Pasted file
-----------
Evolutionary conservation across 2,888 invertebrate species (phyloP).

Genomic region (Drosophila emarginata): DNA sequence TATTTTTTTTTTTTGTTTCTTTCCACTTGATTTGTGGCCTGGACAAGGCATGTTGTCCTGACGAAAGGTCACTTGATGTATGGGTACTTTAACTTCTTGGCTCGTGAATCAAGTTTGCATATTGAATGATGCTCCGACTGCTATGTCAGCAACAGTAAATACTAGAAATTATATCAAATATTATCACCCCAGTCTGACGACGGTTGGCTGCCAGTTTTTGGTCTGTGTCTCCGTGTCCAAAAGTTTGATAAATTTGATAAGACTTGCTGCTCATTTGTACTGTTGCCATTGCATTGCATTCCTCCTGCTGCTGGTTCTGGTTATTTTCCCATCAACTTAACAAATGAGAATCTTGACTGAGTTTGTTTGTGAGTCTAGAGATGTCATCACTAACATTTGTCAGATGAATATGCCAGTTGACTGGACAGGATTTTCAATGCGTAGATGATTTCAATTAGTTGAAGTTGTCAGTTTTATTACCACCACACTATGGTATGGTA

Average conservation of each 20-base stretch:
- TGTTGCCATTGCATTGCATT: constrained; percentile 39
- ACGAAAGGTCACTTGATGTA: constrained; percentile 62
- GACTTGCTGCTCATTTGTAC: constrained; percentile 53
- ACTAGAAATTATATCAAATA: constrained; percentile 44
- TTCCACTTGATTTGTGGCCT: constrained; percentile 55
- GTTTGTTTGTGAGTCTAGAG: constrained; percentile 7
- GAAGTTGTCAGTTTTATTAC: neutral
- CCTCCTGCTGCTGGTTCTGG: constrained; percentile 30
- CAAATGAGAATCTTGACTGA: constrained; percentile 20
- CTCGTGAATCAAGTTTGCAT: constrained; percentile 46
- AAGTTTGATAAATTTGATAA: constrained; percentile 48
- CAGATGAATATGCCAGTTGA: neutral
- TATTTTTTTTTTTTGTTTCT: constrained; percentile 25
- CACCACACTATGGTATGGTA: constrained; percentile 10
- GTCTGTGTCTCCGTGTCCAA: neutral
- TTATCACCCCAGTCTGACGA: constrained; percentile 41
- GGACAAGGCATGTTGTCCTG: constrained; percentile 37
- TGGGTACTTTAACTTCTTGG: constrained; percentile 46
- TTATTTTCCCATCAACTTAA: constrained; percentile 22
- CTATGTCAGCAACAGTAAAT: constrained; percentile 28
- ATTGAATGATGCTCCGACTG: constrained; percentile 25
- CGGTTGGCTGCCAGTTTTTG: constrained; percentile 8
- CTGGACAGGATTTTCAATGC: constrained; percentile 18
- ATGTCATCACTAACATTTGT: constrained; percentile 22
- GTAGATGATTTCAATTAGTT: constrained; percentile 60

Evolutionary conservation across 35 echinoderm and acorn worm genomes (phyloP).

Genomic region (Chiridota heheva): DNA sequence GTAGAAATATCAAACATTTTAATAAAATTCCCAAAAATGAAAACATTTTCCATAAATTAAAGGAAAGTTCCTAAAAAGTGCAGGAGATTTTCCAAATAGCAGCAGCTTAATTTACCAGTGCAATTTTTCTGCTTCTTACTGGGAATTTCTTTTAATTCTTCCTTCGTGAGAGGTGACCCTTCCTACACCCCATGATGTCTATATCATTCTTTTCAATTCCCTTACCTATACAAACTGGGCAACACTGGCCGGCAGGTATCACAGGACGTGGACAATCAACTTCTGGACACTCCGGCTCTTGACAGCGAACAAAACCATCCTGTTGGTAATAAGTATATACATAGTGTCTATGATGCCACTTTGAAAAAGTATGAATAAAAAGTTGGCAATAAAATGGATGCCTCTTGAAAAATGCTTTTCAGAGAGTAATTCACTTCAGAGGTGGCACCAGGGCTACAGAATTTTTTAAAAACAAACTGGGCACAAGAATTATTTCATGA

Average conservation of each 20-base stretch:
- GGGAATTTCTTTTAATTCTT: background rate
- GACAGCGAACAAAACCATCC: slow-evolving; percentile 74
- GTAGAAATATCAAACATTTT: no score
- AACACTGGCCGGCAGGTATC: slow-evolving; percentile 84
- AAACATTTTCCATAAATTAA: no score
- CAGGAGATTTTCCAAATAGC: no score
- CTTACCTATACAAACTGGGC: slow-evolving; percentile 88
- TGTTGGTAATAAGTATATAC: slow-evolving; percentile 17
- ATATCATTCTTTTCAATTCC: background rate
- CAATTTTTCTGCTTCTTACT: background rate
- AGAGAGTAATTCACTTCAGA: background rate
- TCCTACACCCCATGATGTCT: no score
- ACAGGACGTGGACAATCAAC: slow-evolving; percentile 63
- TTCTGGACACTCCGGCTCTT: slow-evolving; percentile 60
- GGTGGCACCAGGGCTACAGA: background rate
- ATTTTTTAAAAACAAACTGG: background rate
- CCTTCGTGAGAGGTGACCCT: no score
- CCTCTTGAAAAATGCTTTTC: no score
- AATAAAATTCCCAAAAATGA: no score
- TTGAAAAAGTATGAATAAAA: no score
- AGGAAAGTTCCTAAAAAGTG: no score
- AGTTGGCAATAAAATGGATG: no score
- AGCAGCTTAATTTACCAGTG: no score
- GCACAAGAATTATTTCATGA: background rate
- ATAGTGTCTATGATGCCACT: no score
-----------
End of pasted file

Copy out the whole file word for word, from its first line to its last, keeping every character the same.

Evolutionary conservation across 2,888 invertebrate species (phyloP).

Genomic region (Drosophila emarginata): DNA sequence TATTTTTTTTTTTTGTTTCTTTCCACTTGATTTGTGGCCTGGACAAGGCATGTTGTCCTGACGAAAGGTCACTTGATGTATGGGTACTTTAACTTCTTGGCTCGTGAATCAAGTTTGCATATTGAATGATGCTCCGACTGCTATGTCAGCAACAGTAAATACTAGAAATTATATCAAATATTATCACCCCAGTCTGACGACGGTTGGCTGCCAGTTTTTGGTCTGTGTCTCCGTGTCCAAAAGTTTGATAAATTTGATAAGACTTGCTGCTCATTTGTACTGTTGCCATTGCATTGCATTCCTCCTGCTGCTGGTTCTGGTTATTTTCCCATCAACTTAACAAATGAGAATCTTGACTGAGTTTGTTTGTGAGTCTAGAGATGTCATCACTAACATTTGTCAGATGAATATGCCAGTTGACTGGACAGGATTTTCAATGCGTAGATGATTTCAATTAGTTGAAGTTGTCAGTTTTATTACCACCACACTATGGTATGGTA

Average conservation of each 20-base stretch:
- TGTTGCCATTGCATTGCATT: constrained; percentile 39
- ACGAAAGGTCACTTGATGTA: constrained; percentile 62
- GACTTGCTGCTCATTTGTAC: constrained; percentile 53
- ACTAGAAATTATATCAAATA: constrained; percentile 44
- TTCCACTTGATTTGTGGCCT: constrained; percentile 55
- GTTTGTTTGTGAGTCTAGAG: constrained; percentile 7
- GAAGTTGTCAGTTTTATTAC: neutral
- CCTCCTGCTGCTGGTTCTGG: constrained; percentile 30
- CAAATGAGAATCTTGACTGA: constrained; percentile 20
- CTCGTGAATCAAGTTTGCAT: constrained; percentile 46
- AAGTTTGATAAATTTGATAA: constrained; percentile 48
- CAGATGAATATGCCAGTTGA: neutral
- TATTTTTTTTTTTTGTTTCT: constrained; percentile 25
- CACCACACTATGGTATGGTA: constrained; percentile 10
- GTCTGTGTCTCCGTGTCCAA: neutral
- TTATCACCCCAGTCTGACGA: constrained; percentile 41
- GGACAAGGCATGTTGTCCTG: constrained; percentile 37
- TGGGTACTTTAACTTCTTGG: constrained; percentile 46
- TTATTTTCCCATCAACTTAA: constrained; percentile 22
- CTATGTCAGCAACAGTAAAT: constrained; percentile 28
- ATTGAATGATGCTCCGACTG: constrained; percentile 25
- CGGTTGGCTGCCAGTTTTTG: constrained; percentile 8
- CTGGACAGGATTTTCAATGC: constrained; percentile 18
- ATGTCATCACTAACATTTGT: constrained; percentile 22
- GTAGATGATTTCAATTAGTT: constrained; percentile 60

Evolutionary conservation across 35 echinoderm and acorn worm genomes (phyloP).

Genomic region (Chiridota heheva): DNA sequence GTAGAAATATCAAACATTTTAATAAAATTCCCAAAAATGAAAACATTTTCCATAAATTAAAGGAAAGTTCCTAAAAAGTGCAGGAGATTTTCCAAATAGCAGCAGCTTAATTTACCAGTGCAATTTTTCTGCTTCTTACTGGGAATTTCTTTTAATTCTTCCTTCGTGAGAGGTGACCCTTCCTACACCCCATGATGTCTATATCATTCTTTTCAATTCCCTTACCTATACAAACTGGGCAACACTGGCCGGCAGGTATCACAGGACGTGGACAATCAACTTCTGGACACTCCGGCTCTTGACAGCGAACAAAACCATCCTGTTGGTAATAAGTATATACATAGTGTCTATGATGCCACTTTGAAAAAGTATGAATAAAAAGTTGGCAATAAAATGGATGCCTCTTGAAAAATGCTTTTCAGAGAGTAATTCACTTCAGAGGTGGCACCAGGGCTACAGAATTTTTTAAAAACAAACTGGGCACAAGAATTATTTCATGA

Average conservation of each 20-base stretch:
- GGGAATTTCTTTTAATTCTT: background rate
- GACAGCGAACAAAACCATCC: slow-evolving; percentile 74
- GTAGAAATATCAAACATTTT: no score
- AACACTGGCCGGCAGGTATC: slow-evolving; percentile 84
- AAACATTTTCCATAAATTAA: no score
- CAGGAGATTTTCCAAATAGC: no score
- CTTACCTATACAAACTGGGC: slow-evolving; percentile 88
- TGTTGGTAATAAGTATATAC: slow-evolving; percentile 17
- ATATCATTCTTTTCAATTCC: background rate
- CAATTTTTCTGCTTCTTACT: background rate
- AGAGAGTAATTCACTTCAGA: background rate
- TCCTACACCCCATGATGTCT: no score
- ACAGGACGTGGACAATCAAC: slow-evolving; percentile 63
- TTCTGGACACTCCGGCTCTT: slow-evolving; percentile 60
- GGTGGCACCAGGGCTACAGA: background rate
- ATTTTTTAAAAACAAACTGG: background rate
- CCTTCGTGAGAGGTGACCCT: no score
- CCTCTTGAAAAATGCTTTTC: no score
- AATAAAATTCCCAAAAATGA: no score
- TTGAAAAAGTATGAATAAAA: no score
- AGGAAAGTTCCTAAAAAGTG: no score
- AGTTGGCAATAAAATGGATG: no score
- AGCAGCTTAATTTACCAGTG: no score
- GCACAAGAATTATTTCATGA: background rate
- ATAGTGTCTATGATGCCACT: no score